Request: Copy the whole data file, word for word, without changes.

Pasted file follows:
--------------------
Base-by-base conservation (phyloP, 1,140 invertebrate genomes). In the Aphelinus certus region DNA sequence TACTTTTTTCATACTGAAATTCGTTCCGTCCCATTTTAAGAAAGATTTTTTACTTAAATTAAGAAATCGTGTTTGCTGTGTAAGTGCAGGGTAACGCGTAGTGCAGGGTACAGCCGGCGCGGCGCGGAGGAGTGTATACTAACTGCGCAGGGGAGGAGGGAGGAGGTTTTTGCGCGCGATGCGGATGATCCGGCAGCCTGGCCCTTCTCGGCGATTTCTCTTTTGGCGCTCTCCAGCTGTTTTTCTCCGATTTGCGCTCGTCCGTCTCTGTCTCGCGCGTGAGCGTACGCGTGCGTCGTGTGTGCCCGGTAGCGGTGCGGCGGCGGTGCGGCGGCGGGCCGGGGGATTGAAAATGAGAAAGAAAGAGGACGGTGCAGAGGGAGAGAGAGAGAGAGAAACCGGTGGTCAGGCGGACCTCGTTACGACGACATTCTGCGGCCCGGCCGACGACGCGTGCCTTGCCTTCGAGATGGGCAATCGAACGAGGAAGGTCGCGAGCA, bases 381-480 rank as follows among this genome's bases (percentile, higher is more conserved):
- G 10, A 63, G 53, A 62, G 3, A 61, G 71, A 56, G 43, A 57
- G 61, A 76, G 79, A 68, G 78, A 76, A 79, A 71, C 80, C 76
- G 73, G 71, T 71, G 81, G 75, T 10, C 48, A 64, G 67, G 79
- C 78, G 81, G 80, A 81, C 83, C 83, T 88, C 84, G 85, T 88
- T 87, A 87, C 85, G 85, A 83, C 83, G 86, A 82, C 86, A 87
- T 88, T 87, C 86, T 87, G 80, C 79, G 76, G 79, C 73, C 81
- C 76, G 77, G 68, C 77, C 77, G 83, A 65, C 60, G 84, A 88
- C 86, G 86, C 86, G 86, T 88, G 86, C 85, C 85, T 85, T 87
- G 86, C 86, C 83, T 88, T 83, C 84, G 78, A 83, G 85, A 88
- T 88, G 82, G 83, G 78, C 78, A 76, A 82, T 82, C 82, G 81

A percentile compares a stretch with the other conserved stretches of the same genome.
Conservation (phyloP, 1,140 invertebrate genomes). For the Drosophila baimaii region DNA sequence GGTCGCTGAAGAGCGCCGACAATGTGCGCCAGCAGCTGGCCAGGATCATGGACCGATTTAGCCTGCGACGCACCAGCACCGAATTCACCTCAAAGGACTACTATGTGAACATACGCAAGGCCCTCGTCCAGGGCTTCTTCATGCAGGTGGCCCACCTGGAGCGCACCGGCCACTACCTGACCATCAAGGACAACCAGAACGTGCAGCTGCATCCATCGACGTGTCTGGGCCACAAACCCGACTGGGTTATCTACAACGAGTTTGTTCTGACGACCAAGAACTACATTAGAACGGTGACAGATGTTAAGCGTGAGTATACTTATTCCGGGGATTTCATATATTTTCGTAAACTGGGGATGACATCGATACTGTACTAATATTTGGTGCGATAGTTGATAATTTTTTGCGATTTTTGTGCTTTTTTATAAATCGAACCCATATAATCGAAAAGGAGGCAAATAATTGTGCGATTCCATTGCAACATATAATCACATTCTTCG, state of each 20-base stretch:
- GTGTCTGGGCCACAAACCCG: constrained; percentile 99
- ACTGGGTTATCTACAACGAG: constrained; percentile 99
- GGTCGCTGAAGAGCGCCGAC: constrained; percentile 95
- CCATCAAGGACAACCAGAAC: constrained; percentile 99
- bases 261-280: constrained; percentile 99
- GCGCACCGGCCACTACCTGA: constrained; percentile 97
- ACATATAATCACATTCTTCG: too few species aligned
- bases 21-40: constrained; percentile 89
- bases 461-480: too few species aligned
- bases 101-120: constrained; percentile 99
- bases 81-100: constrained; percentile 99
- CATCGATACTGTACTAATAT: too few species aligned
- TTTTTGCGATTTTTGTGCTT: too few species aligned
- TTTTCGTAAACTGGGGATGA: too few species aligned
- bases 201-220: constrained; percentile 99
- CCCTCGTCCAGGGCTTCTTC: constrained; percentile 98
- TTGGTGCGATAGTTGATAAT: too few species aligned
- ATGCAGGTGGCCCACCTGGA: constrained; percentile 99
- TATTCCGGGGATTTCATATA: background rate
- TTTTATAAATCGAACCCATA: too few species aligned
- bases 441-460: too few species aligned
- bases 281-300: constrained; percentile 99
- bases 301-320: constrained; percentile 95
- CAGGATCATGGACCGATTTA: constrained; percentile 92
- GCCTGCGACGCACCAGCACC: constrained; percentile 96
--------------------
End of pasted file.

Base-by-base conservation (phyloP, 1,140 invertebrate genomes). In the Aphelinus certus region DNA sequence TACTTTTTTCATACTGAAATTCGTTCCGTCCCATTTTAAGAAAGATTTTTTACTTAAATTAAGAAATCGTGTTTGCTGTGTAAGTGCAGGGTAACGCGTAGTGCAGGGTACAGCCGGCGCGGCGCGGAGGAGTGTATACTAACTGCGCAGGGGAGGAGGGAGGAGGTTTTTGCGCGCGATGCGGATGATCCGGCAGCCTGGCCCTTCTCGGCGATTTCTCTTTTGGCGCTCTCCAGCTGTTTTTCTCCGATTTGCGCTCGTCCGTCTCTGTCTCGCGCGTGAGCGTACGCGTGCGTCGTGTGTGCCCGGTAGCGGTGCGGCGGCGGTGCGGCGGCGGGCCGGGGGATTGAAAATGAGAAAGAAAGAGGACGGTGCAGAGGGAGAGAGAGAGAGAGAAACCGGTGGTCAGGCGGACCTCGTTACGACGACATTCTGCGGCCCGGCCGACGACGCGTGCCTTGCCTTCGAGATGGGCAATCGAACGAGGAAGGTCGCGAGCA, bases 381-480 rank as follows among this genome's bases (percentile, higher is more conserved):
- G 10, A 63, G 53, A 62, G 3, A 61, G 71, A 56, G 43, A 57
- G 61, A 76, G 79, A 68, G 78, A 76, A 79, A 71, C 80, C 76
- G 73, G 71, T 71, G 81, G 75, T 10, C 48, A 64, G 67, G 79
- C 78, G 81, G 80, A 81, C 83, C 83, T 88, C 84, G 85, T 88
- T 87, A 87, C 85, G 85, A 83, C 83, G 86, A 82, C 86, A 87
- T 88, T 87, C 86, T 87, G 80, C 79, G 76, G 79, C 73, C 81
- C 76, G 77, G 68, C 77, C 77, G 83, A 65, C 60, G 84, A 88
- C 86, G 86, C 86, G 86, T 88, G 86, C 85, C 85, T 85, T 87
- G 86, C 86, C 83, T 88, T 83, C 84, G 78, A 83, G 85, A 88
- T 88, G 82, G 83, G 78, C 78, A 76, A 82, T 82, C 82, G 81

A percentile compares a stretch with the other conserved stretches of the same genome.
Conservation (phyloP, 1,140 invertebrate genomes). For the Drosophila baimaii region DNA sequence GGTCGCTGAAGAGCGCCGACAATGTGCGCCAGCAGCTGGCCAGGATCATGGACCGATTTAGCCTGCGACGCACCAGCACCGAATTCACCTCAAAGGACTACTATGTGAACATACGCAAGGCCCTCGTCCAGGGCTTCTTCATGCAGGTGGCCCACCTGGAGCGCACCGGCCACTACCTGACCATCAAGGACAACCAGAACGTGCAGCTGCATCCATCGACGTGTCTGGGCCACAAACCCGACTGGGTTATCTACAACGAGTTTGTTCTGACGACCAAGAACTACATTAGAACGGTGACAGATGTTAAGCGTGAGTATACTTATTCCGGGGATTTCATATATTTTCGTAAACTGGGGATGACATCGATACTGTACTAATATTTGGTGCGATAGTTGATAATTTTTTGCGATTTTTGTGCTTTTTTATAAATCGAACCCATATAATCGAAAAGGAGGCAAATAATTGTGCGATTCCATTGCAACATATAATCACATTCTTCG, state of each 20-base stretch:
- GTGTCTGGGCCACAAACCCG: constrained; percentile 99
- ACTGGGTTATCTACAACGAG: constrained; percentile 99
- GGTCGCTGAAGAGCGCCGAC: constrained; percentile 95
- CCATCAAGGACAACCAGAAC: constrained; percentile 99
- bases 261-280: constrained; percentile 99
- GCGCACCGGCCACTACCTGA: constrained; percentile 97
- ACATATAATCACATTCTTCG: too few species aligned
- bases 21-40: constrained; percentile 89
- bases 461-480: too few species aligned
- bases 101-120: constrained; percentile 99
- bases 81-100: constrained; percentile 99
- CATCGATACTGTACTAATAT: too few species aligned
- TTTTTGCGATTTTTGTGCTT: too few species aligned
- TTTTCGTAAACTGGGGATGA: too few species aligned
- bases 201-220: constrained; percentile 99
- CCCTCGTCCAGGGCTTCTTC: constrained; percentile 98
- TTGGTGCGATAGTTGATAAT: too few species aligned
- ATGCAGGTGGCCCACCTGGA: constrained; percentile 99
- TATTCCGGGGATTTCATATA: background rate
- TTTTATAAATCGAACCCATA: too few species aligned
- bases 441-460: too few species aligned
- bases 281-300: constrained; percentile 99
- bases 301-320: constrained; percentile 95
- CAGGATCATGGACCGATTTA: constrained; percentile 92
- GCCTGCGACGCACCAGCACC: constrained; percentile 96